The idea that raw truth-telling is brave and revolutionary is not simply floating around in the Oprah-sphere … it is its oxygen. All news is good news on a “personal journey of self-discovery,” to quote Melton’s publisher. And so to Melton’s target audience, hers is a book of gospel. Its existence is a product for them to consume on multiple fronts: it is a thing they can buy, and also an event in Melton’s life (which they assiduously follow) and by consuming it everywhere they find it they are supporting her.

The book made the blog post about the separation a necessary coda, the blog post promoted the book, and chatter with her tribe promotes the book … all while Oprah is kvelling about the book, guaranteeing at minimum that if you buy it you certainly won’t lack company in which to discuss it. It’s all win-win for Melton.

At this point, it becomes hard to repel encroaching cynicism. Is it reasonable to think that Melton timed her life to promote her brand? Of course not. She herself will insist that her life is unruly and occasionally painful in the most mundane ways. But when your life is your subject, and you chronicle it in real time, the sword of scrutiny can cut in interesting directions.

Recently, in a Facebook post, Elizabeth Gilbert announced that the true reason for her separation from the husband she met in Bali (a big “EPL” plot point) was that she had fallen in love with her best friend, a woman, who also has cancer and might be dying.

Is all of this true? No reason to doubt it. Is it also quite dramatic? Yes. And has the world responded with “well, we know what EG’s next book will be about.” Yes. Is this fair? Good question.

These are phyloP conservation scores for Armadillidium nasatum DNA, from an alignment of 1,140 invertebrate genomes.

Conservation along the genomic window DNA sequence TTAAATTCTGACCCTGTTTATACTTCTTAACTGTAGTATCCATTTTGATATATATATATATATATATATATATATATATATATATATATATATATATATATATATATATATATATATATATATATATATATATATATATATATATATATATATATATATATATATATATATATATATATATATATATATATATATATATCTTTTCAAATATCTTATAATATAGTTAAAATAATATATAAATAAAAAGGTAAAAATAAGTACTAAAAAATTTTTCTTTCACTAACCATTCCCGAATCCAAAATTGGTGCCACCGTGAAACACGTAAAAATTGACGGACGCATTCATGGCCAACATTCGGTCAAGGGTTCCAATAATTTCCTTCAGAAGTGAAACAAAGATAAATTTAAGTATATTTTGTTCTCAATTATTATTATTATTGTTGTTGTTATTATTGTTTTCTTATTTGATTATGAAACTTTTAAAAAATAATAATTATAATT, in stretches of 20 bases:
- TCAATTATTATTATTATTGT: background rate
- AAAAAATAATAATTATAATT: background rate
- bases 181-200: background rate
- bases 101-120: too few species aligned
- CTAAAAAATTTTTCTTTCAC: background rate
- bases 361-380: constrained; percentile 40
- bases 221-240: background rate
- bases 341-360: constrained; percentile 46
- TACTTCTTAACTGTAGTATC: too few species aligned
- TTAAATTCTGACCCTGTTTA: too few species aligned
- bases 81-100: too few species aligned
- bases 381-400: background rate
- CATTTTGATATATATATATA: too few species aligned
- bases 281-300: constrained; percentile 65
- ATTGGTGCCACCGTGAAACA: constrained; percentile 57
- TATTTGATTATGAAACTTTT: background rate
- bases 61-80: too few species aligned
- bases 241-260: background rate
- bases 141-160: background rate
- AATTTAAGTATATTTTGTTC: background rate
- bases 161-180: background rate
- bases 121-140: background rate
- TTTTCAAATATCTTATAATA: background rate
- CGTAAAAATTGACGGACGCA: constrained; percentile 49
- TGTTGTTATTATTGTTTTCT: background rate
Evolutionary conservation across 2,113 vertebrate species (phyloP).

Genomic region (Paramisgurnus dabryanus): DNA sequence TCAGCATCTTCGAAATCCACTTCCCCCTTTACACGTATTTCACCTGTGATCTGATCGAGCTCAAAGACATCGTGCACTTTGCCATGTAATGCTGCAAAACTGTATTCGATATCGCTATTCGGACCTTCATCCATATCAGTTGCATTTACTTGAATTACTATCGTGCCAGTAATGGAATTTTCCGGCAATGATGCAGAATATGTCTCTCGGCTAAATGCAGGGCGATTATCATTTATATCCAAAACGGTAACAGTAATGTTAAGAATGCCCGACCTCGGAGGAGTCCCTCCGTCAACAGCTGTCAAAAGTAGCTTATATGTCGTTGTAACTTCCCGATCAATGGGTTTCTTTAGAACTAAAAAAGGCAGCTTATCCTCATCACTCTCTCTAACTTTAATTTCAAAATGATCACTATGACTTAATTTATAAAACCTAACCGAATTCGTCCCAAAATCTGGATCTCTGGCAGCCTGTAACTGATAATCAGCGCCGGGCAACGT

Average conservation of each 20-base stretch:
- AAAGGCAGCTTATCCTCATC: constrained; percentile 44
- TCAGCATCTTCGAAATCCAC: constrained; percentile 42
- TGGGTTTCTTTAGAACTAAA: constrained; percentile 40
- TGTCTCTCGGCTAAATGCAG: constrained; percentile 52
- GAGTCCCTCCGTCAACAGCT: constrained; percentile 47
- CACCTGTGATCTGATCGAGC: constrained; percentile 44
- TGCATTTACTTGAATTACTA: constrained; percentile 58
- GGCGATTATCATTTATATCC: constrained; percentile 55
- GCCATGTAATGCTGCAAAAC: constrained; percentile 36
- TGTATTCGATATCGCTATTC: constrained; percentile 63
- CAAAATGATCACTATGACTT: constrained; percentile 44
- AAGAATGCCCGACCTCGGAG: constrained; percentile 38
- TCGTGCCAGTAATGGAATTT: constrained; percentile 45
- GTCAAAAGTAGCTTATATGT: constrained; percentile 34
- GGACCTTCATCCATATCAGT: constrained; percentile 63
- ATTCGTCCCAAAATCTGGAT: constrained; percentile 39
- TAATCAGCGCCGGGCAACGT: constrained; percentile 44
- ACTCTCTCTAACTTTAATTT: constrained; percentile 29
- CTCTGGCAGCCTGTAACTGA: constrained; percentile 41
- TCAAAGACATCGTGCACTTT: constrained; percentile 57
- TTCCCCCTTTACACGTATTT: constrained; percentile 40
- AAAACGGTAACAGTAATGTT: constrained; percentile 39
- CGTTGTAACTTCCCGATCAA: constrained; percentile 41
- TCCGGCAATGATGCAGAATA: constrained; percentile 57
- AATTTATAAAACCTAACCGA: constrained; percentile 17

Gilbert’s last book (“The Signature of All Things”) was not memoir, but instead very strong and well-reviewed fiction that was certainly more than a thinly veiled series of well-crafted blurts about her own emotional journey. It was … a book. A complex, old-fashioned bit of doorstop historical fiction. Yet that book will never be what she is known for … her tombstone will likely mention “Eat Pray Love,” which was a juggernaut that has now settled into a cultural punch-line. And so the natural reaction to a dramatic new reveal in Gilbert’s personal life is “here comes the next book.” As though the silver lining to any personal event within this community is actual silver: in the form of book revenue.

Memoir thus becomes a literary version of reality TV, presented in installments (in stores or online) and enslaved to Nora Ephron’s mother’s legendary truism: “everything is copy.” Ultimately the book’s value – as a story and/or a product – will depend on how badly each individual reader/consumer feels she needs it, and how deeply she’s willing to dive into someone else’s guts, looking for herself. Do we all have an insatiable appetite for intimacy that doesn’t require anything from us but our eyes and our money? Or does one, at some point, hit a wall of solipsistic revulsion and turn back?

We all respond to feeling seen, heard and understood … by our loved ones or by art. But when certain people become celebrities for offering themselves up as gongs we bang repeatedly, simply to listen for an echo … by what standard do we judge their output? Perhaps only Oprah can say.

It may surely be petty and ungracious to be cynical about such high-octane sincerity. But when that sincerity is so heavily and masterfully marketed, the sheen it acquires as it passes through the machine looks less and less like truth.

Melton’s legitimate, hard-won wisdom has become her brand, her philosophy, and – when heard in chorus with her fellows – something of a religion. Its allure is powerful and its promises seductive, but it’s never a bad idea to bring a healthy skepticism to the table any time we’re offered salvation at the same time we’re asked to open our wallets.

Emily Simon is a Buffalo-raised writer now living in California.